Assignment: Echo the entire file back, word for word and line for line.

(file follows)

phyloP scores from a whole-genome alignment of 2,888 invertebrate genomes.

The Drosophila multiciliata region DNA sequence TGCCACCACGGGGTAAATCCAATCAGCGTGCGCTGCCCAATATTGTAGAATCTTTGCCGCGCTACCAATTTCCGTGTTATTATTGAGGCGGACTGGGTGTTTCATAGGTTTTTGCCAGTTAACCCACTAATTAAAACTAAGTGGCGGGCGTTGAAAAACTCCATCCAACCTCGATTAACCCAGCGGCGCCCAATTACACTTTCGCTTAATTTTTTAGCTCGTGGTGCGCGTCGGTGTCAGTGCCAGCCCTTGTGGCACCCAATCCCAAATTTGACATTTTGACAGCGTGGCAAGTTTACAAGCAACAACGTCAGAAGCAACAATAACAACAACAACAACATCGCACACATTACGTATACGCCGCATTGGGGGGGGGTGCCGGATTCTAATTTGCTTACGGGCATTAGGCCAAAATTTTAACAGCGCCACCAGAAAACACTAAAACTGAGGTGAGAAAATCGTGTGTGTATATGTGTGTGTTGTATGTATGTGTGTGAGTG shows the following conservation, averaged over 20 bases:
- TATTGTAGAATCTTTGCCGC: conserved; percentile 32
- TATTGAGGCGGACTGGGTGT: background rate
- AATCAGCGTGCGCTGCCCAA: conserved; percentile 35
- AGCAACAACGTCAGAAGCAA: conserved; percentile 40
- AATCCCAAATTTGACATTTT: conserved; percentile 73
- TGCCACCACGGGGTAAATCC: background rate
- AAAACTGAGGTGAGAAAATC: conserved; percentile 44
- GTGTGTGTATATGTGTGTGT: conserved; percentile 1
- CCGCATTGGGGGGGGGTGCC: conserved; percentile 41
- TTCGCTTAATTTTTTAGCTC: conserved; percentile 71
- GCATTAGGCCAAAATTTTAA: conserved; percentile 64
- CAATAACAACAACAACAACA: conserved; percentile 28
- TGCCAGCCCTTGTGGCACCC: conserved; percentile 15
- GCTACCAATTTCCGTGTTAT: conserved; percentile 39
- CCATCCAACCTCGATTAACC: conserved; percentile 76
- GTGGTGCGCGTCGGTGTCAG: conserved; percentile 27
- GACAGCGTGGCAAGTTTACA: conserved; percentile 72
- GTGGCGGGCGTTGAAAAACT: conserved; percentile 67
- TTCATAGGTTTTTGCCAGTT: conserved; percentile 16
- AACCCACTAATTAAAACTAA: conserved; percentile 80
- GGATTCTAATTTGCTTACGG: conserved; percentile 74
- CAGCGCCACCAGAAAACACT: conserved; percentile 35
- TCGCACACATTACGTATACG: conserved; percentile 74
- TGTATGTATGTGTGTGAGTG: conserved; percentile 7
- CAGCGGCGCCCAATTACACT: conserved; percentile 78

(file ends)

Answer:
phyloP scores from a whole-genome alignment of 2,888 invertebrate genomes.

The Drosophila multiciliata region DNA sequence TGCCACCACGGGGTAAATCCAATCAGCGTGCGCTGCCCAATATTGTAGAATCTTTGCCGCGCTACCAATTTCCGTGTTATTATTGAGGCGGACTGGGTGTTTCATAGGTTTTTGCCAGTTAACCCACTAATTAAAACTAAGTGGCGGGCGTTGAAAAACTCCATCCAACCTCGATTAACCCAGCGGCGCCCAATTACACTTTCGCTTAATTTTTTAGCTCGTGGTGCGCGTCGGTGTCAGTGCCAGCCCTTGTGGCACCCAATCCCAAATTTGACATTTTGACAGCGTGGCAAGTTTACAAGCAACAACGTCAGAAGCAACAATAACAACAACAACAACATCGCACACATTACGTATACGCCGCATTGGGGGGGGGTGCCGGATTCTAATTTGCTTACGGGCATTAGGCCAAAATTTTAACAGCGCCACCAGAAAACACTAAAACTGAGGTGAGAAAATCGTGTGTGTATATGTGTGTGTTGTATGTATGTGTGTGAGTG shows the following conservation, averaged over 20 bases:
- TATTGTAGAATCTTTGCCGC: conserved; percentile 32
- TATTGAGGCGGACTGGGTGT: background rate
- AATCAGCGTGCGCTGCCCAA: conserved; percentile 35
- AGCAACAACGTCAGAAGCAA: conserved; percentile 40
- AATCCCAAATTTGACATTTT: conserved; percentile 73
- TGCCACCACGGGGTAAATCC: background rate
- AAAACTGAGGTGAGAAAATC: conserved; percentile 44
- GTGTGTGTATATGTGTGTGT: conserved; percentile 1
- CCGCATTGGGGGGGGGTGCC: conserved; percentile 41
- TTCGCTTAATTTTTTAGCTC: conserved; percentile 71
- GCATTAGGCCAAAATTTTAA: conserved; percentile 64
- CAATAACAACAACAACAACA: conserved; percentile 28
- TGCCAGCCCTTGTGGCACCC: conserved; percentile 15
- GCTACCAATTTCCGTGTTAT: conserved; percentile 39
- CCATCCAACCTCGATTAACC: conserved; percentile 76
- GTGGTGCGCGTCGGTGTCAG: conserved; percentile 27
- GACAGCGTGGCAAGTTTACA: conserved; percentile 72
- GTGGCGGGCGTTGAAAAACT: conserved; percentile 67
- TTCATAGGTTTTTGCCAGTT: conserved; percentile 16
- AACCCACTAATTAAAACTAA: conserved; percentile 80
- GGATTCTAATTTGCTTACGG: conserved; percentile 74
- CAGCGCCACCAGAAAACACT: conserved; percentile 35
- TCGCACACATTACGTATACG: conserved; percentile 74
- TGTATGTATGTGTGTGAGTG: conserved; percentile 7
- CAGCGGCGCCCAATTACACT: conserved; percentile 78